What happens to a car when you drop it on its side from six feet up?

Dear Car Talk

Dear Car Talk | May 01, 1998

Dear Tom and Ray:

I am in a quandary as to how to proceed. Yesterday we took my wife's '94 Olds
Cutlass Ciera with 40,000 miles to a shop for four new tires and an alignment.
The next thing I know, the shop's insurance company is calling me at work to
report a "slight accident." He nervously explained that the car fell off the
lift, but other than a cracked windshield, it should be driveable.

As I kept pumping him for more information, he finally told me that the car was
actually lying on its side inside the lift, and that the towing company had been
called to try to remove it. I rushed to the garage, and managed to take some
pictures before the extraction process got under way. The car was apparently six
feet in the air when the right arm of the lift slid out. Three of the four tires
were off the car. The right front tire was hanging on the studs when the car
fell, and this tire jammed up against the wheel housing, pushing the fender up
and in; in removing the car, a lot of additional damage was done: three of the
doors were ruined, windows were smashed, and the back bumper was torn in two. In
viewing the car in the salvage yard, the front end is pitched down, the right
rear fender is higher than the left, and the car appears to be twisted. Oh, and
by the way, they put all four new tires on, instead of just putting the old ones
back on like I asked them to after the accident.

My question is: What happens to a 3,000-pound automobile when it's dropped on
its side from six feet up? My wife doesn't want the car back. She says it'll
never be the same. She's also none too happy with me because she wanted to take
it somewhere else for tires, but I insisted on this place since they also
offered a free alignment. What should I do? -- David

TOM: Gee, David, I guess you didn't notice that in addition to the free
alignment, the deal also included free drop-off service. Ha, ha!

RAY: Yeah. This gives new meaning to the phrase "We'll drop your car off as soon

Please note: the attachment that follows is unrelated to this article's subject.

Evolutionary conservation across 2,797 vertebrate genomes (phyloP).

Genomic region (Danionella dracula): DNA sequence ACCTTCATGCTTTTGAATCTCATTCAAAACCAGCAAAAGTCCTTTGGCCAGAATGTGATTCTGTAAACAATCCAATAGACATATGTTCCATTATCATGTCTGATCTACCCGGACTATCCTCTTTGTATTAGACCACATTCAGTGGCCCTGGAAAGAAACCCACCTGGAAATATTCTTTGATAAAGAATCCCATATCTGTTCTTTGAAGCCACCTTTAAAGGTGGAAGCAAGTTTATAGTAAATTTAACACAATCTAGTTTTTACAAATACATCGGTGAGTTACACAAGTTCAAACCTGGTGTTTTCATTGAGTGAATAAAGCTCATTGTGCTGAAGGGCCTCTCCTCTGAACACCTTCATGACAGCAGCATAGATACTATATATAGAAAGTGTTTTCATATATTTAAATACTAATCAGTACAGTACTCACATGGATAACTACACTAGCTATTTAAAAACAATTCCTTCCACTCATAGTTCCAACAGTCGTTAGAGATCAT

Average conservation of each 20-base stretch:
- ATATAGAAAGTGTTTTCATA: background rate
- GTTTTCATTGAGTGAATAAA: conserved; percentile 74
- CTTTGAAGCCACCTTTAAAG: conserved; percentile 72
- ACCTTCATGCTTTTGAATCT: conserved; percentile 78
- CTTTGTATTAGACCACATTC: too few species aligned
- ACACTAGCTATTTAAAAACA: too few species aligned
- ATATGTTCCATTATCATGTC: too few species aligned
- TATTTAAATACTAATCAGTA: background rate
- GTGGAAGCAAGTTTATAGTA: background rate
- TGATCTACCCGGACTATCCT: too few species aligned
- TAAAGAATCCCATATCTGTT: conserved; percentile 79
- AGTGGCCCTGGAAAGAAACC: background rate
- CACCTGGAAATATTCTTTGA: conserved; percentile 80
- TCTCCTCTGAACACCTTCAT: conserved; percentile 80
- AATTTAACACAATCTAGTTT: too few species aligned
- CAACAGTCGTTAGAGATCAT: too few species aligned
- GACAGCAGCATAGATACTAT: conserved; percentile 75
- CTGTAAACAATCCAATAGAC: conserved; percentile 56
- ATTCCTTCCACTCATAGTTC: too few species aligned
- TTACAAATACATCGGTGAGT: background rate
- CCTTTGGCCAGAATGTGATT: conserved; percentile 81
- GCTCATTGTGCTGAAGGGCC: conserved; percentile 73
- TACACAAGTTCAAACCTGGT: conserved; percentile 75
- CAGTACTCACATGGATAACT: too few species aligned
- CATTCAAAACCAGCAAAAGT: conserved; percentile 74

as it's finished."

TOM: What happens to a car when you drop it on its side from six feet up? My
brother can tell you from painful personal experience that it's completely
ruined. And your wife is absolutely right. It'll never be the same again.

RAY: I once dropped a customer's Datsun 280Z sports car off a lift. Talk about
calling a customer with bad news! "Hi, Bob. We've found a new problem with your
car. It's two feet thinner than when you dropped it off this morning!"

TOM: Your wife shouldn't have to take this car back, David. She should insist on
getting the replacement cost from the insurance company, and she should buy
another car.

RAY: She doesn't have to accept their first offer, which will certainly be low.
You can check the value of the car in the Kelly Blue Book. Point out that the
car had only 40,000 miles on it, that it was in excellent condition before it
was "bounced" off the concrete garage floor, and that you want enough money to
buy a Ciera or comparable car with similar mileage (even if it's a '95 or '96).

TOM: You'll have to argue with them, but you're in a strong position here ...
especially with the pictures! Good luck, David.

* * *
RAY: Hey, did you hear that our pamphlet, "Ten Ways You May Be Ruining Your Car
Without Even Knowing It," is a million seller!

TOM: That's not what I said, you knucklehead. I said I had a million of them in
the cellar!

RAY:Oh. Well, it still has lots of good information on how to make your car last

TOM: Order your copy by sending $3 and a stamped (55 cents), self-addressed,
No.10 envelope to Ruin No.1, PO Box 6420, Riverton, NJ 08077-6420.

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